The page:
During pregnancy, you'll be offered a blood test to find out your full blood count (level of haemoglobin in your blood), blood group and Rhesus status.
Full blood count
This test looks at the red cells, white cells and platelets in your blood.
This test will confirm if you have anaemia, a condition where you don't have enough healthy red blood cells to carry oxygen around your body. This can be treated with iron tablets and other treatments to support your health and the health of your baby.
You may also be offered other tests.
Blood group and Rhesus status
This test will tell you what blood group you have. People belong to one of four blood groups, called A, B, O and AB. You can ask your midwife how to find out your blood group, and how and when you'll receive your results.
Having your blood group checked is an important part of your antenatal care and vital for the health of your baby. If you haven’t had a blood test to check your blood group, talk to your midwife.
It’s important to know your blood group in case you or your baby need a blood transfusion.
It's also important because substances in the blood called blood-group antibodies can sometimes affect your baby. If these antibodies are found, your healthcare professional will discuss it with you.
Your blood group might be the same as your baby’s, but it can be different.
The test will also show if you’re Rhesus positive or Rhesus negative. If you’re Rhesus positive, you don't need treatment. If you're Rhesus negative, this means you don't have a substance called the Rhesus antigen on your blood cells.
RhD negative blood
About 1 in 6 women has an RhD negative blood group.
If you’re RhD negative, there can be issues if your baby is RhD positive and their blood enters your bloodstream.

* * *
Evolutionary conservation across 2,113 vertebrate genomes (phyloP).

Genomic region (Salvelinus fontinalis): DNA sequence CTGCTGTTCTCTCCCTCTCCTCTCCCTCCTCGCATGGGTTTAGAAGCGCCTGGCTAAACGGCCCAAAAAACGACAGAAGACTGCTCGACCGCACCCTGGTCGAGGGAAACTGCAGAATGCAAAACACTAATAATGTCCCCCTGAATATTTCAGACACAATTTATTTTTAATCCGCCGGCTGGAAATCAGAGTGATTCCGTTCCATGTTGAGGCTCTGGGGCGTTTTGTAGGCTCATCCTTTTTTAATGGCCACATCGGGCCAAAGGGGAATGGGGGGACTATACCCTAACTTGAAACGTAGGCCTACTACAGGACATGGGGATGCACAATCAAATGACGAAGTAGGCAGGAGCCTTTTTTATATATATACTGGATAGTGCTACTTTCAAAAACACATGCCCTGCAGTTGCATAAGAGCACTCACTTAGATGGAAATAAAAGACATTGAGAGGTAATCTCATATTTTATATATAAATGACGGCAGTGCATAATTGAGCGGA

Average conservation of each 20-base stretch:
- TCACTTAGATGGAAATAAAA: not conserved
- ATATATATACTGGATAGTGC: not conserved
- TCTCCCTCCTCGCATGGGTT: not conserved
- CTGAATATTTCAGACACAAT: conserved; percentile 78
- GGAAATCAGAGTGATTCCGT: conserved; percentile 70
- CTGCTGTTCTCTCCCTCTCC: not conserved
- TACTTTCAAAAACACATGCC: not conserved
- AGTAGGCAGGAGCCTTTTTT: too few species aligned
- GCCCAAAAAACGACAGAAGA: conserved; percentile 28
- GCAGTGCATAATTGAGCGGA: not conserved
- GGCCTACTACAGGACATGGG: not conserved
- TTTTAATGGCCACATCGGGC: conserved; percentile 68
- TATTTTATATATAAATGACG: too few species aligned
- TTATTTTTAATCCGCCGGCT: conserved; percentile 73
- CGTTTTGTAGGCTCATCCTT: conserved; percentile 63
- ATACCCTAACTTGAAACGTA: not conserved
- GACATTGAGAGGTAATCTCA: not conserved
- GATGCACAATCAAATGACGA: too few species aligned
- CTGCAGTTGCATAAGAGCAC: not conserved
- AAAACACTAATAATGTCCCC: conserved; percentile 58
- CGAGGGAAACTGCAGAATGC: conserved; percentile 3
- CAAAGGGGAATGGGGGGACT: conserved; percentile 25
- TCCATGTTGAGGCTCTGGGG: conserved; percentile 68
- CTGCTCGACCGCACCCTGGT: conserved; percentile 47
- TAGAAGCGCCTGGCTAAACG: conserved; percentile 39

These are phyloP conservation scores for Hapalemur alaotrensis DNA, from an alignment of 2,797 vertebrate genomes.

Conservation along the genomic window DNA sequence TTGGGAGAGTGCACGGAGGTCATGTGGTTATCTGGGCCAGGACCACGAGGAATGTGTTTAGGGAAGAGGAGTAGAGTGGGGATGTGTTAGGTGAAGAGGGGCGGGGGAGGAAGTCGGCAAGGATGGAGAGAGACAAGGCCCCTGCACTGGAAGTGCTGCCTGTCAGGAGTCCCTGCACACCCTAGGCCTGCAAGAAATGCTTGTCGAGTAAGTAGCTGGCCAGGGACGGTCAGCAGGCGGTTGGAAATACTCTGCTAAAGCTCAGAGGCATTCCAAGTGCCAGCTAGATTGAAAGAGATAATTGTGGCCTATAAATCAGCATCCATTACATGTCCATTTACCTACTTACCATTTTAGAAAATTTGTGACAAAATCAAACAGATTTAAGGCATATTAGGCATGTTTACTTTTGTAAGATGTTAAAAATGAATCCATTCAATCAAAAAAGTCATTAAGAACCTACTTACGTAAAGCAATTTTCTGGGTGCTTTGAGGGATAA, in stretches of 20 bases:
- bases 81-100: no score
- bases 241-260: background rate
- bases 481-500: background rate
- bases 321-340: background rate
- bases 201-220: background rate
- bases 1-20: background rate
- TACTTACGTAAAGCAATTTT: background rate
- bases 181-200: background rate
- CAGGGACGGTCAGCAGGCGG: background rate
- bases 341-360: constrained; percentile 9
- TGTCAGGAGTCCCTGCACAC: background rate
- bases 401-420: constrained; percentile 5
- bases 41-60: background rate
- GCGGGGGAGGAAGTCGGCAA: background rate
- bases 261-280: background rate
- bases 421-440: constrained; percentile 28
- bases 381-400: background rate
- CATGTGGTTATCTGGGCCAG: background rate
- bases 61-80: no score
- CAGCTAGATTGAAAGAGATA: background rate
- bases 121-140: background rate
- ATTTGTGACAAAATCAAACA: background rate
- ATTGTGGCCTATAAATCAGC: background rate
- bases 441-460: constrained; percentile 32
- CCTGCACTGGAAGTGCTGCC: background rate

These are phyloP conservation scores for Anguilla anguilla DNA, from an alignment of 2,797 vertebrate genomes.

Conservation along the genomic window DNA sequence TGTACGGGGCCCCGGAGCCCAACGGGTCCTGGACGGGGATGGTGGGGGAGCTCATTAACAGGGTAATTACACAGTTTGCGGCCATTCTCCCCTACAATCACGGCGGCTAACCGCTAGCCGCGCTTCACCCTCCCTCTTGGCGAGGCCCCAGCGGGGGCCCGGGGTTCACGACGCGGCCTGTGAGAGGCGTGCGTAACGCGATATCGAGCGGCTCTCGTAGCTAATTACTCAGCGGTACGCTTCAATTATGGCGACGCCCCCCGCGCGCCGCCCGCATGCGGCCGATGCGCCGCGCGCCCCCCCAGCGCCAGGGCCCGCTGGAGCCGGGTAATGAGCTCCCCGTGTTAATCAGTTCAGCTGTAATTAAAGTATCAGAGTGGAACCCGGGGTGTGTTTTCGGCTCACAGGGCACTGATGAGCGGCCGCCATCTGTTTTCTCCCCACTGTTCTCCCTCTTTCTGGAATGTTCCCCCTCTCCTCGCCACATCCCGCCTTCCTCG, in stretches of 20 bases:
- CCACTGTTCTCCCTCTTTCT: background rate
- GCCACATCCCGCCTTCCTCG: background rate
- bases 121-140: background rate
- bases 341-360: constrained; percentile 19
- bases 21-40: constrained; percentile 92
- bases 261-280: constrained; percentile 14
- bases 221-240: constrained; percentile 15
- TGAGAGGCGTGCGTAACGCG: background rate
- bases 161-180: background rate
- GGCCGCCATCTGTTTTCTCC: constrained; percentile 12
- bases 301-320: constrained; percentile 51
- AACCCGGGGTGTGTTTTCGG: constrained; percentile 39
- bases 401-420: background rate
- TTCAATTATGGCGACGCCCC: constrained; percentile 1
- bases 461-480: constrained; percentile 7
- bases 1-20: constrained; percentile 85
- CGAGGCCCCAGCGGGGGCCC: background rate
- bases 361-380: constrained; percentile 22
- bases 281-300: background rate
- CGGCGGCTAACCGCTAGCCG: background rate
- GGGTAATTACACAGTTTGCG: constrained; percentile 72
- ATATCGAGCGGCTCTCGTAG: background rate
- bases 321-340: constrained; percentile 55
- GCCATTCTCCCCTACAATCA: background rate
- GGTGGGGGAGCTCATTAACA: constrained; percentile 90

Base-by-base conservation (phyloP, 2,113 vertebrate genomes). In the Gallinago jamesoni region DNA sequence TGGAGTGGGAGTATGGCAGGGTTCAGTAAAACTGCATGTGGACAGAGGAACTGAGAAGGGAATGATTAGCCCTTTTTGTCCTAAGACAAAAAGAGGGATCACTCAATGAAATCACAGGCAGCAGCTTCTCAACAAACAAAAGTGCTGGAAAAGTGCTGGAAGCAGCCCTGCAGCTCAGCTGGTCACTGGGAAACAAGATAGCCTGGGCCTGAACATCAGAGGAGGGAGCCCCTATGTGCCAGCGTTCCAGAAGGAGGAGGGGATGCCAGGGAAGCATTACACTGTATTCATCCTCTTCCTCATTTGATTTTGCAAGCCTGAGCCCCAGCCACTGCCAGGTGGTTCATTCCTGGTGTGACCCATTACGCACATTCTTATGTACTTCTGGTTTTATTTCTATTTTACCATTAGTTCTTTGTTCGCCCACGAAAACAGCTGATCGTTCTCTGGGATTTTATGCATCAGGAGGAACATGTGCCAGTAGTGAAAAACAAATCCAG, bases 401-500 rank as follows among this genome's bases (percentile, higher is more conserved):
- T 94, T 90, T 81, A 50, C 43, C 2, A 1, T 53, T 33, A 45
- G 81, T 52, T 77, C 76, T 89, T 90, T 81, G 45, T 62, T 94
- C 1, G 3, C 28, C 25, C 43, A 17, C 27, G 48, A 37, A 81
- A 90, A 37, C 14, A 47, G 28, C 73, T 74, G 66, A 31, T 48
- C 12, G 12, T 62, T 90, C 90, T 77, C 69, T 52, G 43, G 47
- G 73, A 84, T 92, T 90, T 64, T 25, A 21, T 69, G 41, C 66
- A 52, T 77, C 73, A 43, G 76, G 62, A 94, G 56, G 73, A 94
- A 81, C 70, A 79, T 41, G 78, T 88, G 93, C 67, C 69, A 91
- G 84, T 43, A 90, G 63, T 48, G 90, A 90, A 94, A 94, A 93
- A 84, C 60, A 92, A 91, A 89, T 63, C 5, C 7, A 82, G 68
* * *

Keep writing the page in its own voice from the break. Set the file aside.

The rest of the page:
This can happen:
- during pregnancy
- when you’re giving birth
- after a miscarriage
- if you bleed in pregnancy for any reason
The next time you’re exposed to RhD positive blood, your body produces antibodies immediately.
This is unlikely to be an issue in a first-time pregnancy but can be serious in future pregnancies.
If your blood is RhD negative and your baby’s is RhD positive, anti-D antibodies can cross the placenta and attack the baby’s red blood cells.
Although this is very rare if it happens your baby may need treatment after delivery or even before they’re born.
If you have an RhD negative blood group, anti-D injections can stop these antibodies from developing. This means there’s less chance your baby will be anaemic.
If you have it:
- you’ll be offered an injection of anti-D at around week 28 of your pregnancy
- your baby will have their blood group tested when they’re born
If your baby's RhD positive, you’ll be offered another injection of anti-D.
Because the benefits of anti-D injections go away after a few months, you may need injections if you get pregnant again.
If you had anti-D injections in a previous pregnancy, make sure your midwife knows so you get the right care.